According to the Bureau of Labor Statistics, 2.28% of American workers earn the minimum wage. Of those, half (48%) are under 25, and these 16 – 24 year-olds live in households with an average family income of $66,000. That’s nearly double the national median household income and three times the national poverty line. These minimum wage earners aren’t anywhere near poor–they’re middle class teenagers, college students and young adults just starting out in the job market.

 Minimum Wage by Age

And what of minimum wage earners over 25? Their ranks dwindle very quickly as they age (over 70% of minimum wage earners are under 35), and their average household income is $42,500 a year, well over the national median and nearly double the poverty threshold. Half of them are working part-time, and two-thirds are white, mirroring national demographics. In other words, the typical profile of minimum wage workers over 25 is of second earners in mostly young, middle class households.

Are there any 25+ year-old minimum wage earners living below the poverty line? Yes, about a quarter of them are–roughly 13% of all minimum wage earners. That’s about 387,000 workers, or 1.3% of the 30 million American adults stated to be living in poverty. That makes for next to zero overlap between minimum wage earners and the poor. In fact, the biggest problem for the poor isn’t their wage level but lack of jobs: 67% did not work during the past year. And of those that worked, 3/4 didn’t have a full-time job. The poor need a larger supply of available jobs, not less.

 Minimum Wage Venn 3

Minimum wage jobs are primarily a stepping stone to better employment opportunities for the young, or a part-time work opportunity for second income earners. These types of jobs are not meant to be a career nor the primary means to earn a living. These jobs are also not the home of the nation’s poor, 98.7% of whom aren’t minimum wage earners.

More importantly, entry-level jobs are the entry point into the job market for teenagers with as of yet no marketable skills or job experience, a gateway to better opportunities. Most top income earners once started with such employment back in their teens. The higher the first rung of the employment ladder, the more out of reach it becomes for many, robbing youths and new members of the labor force (e.g. financially disadvantaged immigrants) of valuable job training and experience.

And what happens to teens and young adults with no money or viable job prospects? Priced out of employment by minimum wage laws, they’re faced with a choice between poverty, black market labor (with no employment protections), or crime. In other words, minimum wage laws aimed at helping the poor are in fact likely to be inadvertently contributing to their perpetual disadvantage, locking inexperienced teens and young adults out of a viable entry point into the legal job market where their skills–and income–could grow over time. Instead of a path to prosperity, this creates a systemic, perpetual cycle of poverty and crime.

“The net economic effect of minimum wage laws is to make less skilled, less experienced, or otherwise less desired workers more expensive — thereby pricing many of them out of jobs. Large disparities in unemployment rates between the young and the mature, the skilled and the unskilled, and between different racial groups have been common consequences of minimum wage laws.” — Thomas Sowell, economist and Senior Fellow, Stanford University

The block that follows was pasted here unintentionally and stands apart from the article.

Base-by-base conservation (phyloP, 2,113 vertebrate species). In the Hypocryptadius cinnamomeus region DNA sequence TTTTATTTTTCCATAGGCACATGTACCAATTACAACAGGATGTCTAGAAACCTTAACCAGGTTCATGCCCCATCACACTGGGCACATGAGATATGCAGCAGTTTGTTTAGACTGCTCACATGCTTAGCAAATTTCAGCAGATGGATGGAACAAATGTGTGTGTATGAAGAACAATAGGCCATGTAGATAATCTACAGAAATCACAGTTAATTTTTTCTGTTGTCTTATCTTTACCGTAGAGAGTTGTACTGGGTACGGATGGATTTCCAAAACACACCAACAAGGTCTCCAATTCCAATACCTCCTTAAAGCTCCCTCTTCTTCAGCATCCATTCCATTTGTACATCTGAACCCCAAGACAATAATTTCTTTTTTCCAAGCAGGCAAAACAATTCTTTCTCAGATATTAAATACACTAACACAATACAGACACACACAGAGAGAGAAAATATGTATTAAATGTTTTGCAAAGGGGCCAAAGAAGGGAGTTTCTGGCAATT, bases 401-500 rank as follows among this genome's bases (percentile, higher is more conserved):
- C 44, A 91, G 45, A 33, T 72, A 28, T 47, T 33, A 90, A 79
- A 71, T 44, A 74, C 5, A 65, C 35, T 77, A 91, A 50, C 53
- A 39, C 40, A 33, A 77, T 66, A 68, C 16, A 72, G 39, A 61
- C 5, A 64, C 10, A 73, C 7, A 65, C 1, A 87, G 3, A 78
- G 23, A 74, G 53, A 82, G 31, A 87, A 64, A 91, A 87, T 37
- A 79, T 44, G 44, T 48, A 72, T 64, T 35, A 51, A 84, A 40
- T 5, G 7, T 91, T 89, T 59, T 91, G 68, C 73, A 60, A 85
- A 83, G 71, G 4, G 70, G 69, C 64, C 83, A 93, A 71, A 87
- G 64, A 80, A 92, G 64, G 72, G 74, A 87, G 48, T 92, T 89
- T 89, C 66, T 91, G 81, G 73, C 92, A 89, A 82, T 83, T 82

Helping the Right People

The impulse to do something to help the poor is right and noble, but on that front good results count far more than good intentions. If the goal is to provide the actual poor with more direct income, a tax credit (such as the EITC) is by far the simplest and most direct means to do so, targeting the exact income ranges and family situations to provide taxpayer-funded assistance to those who actually need it. Trying to artificially do so via a legislated minimum wage, which affects just 1% of the country’s working poor and whose benefits–to the extent there are any–fall mainly to teenagers in wealthy families, is both ineffective and likely counterproductive.

Asking the Right Questions

Honoring the noble motives of those who favor an increase of the minimum wage, the above economic and demographic considerations nevertheless prompt the following important questions:

1) What is the price elasticity of entry-level labor? (i.e. how much will the proposed rate hike increase unemployment)

2) Why is it morally right to eliminate the livelihood of some so that others may financially gain?

3) What does the additional unemployment do to the long-term health of the overall economy?

4) Why is a forced raise that primarily benefits teens and young adults from wealthy families better than the same money given directly to people who actually need it?

Are there possible answers to all of these questions? Sure. Minimum wage policy is one of the most fiercely debated topics in economics, with highly respected economists, research and empirical evidence on both sides. One need look no further than the hundreds of economists openly against or in favor of minimum wage laws, each with Nobel Laureates.

But one thing is clear: it’s a topic–and legislation–that warrants a lot more intelligent thought and respectful consideration than most of its advocates give it. On both sides.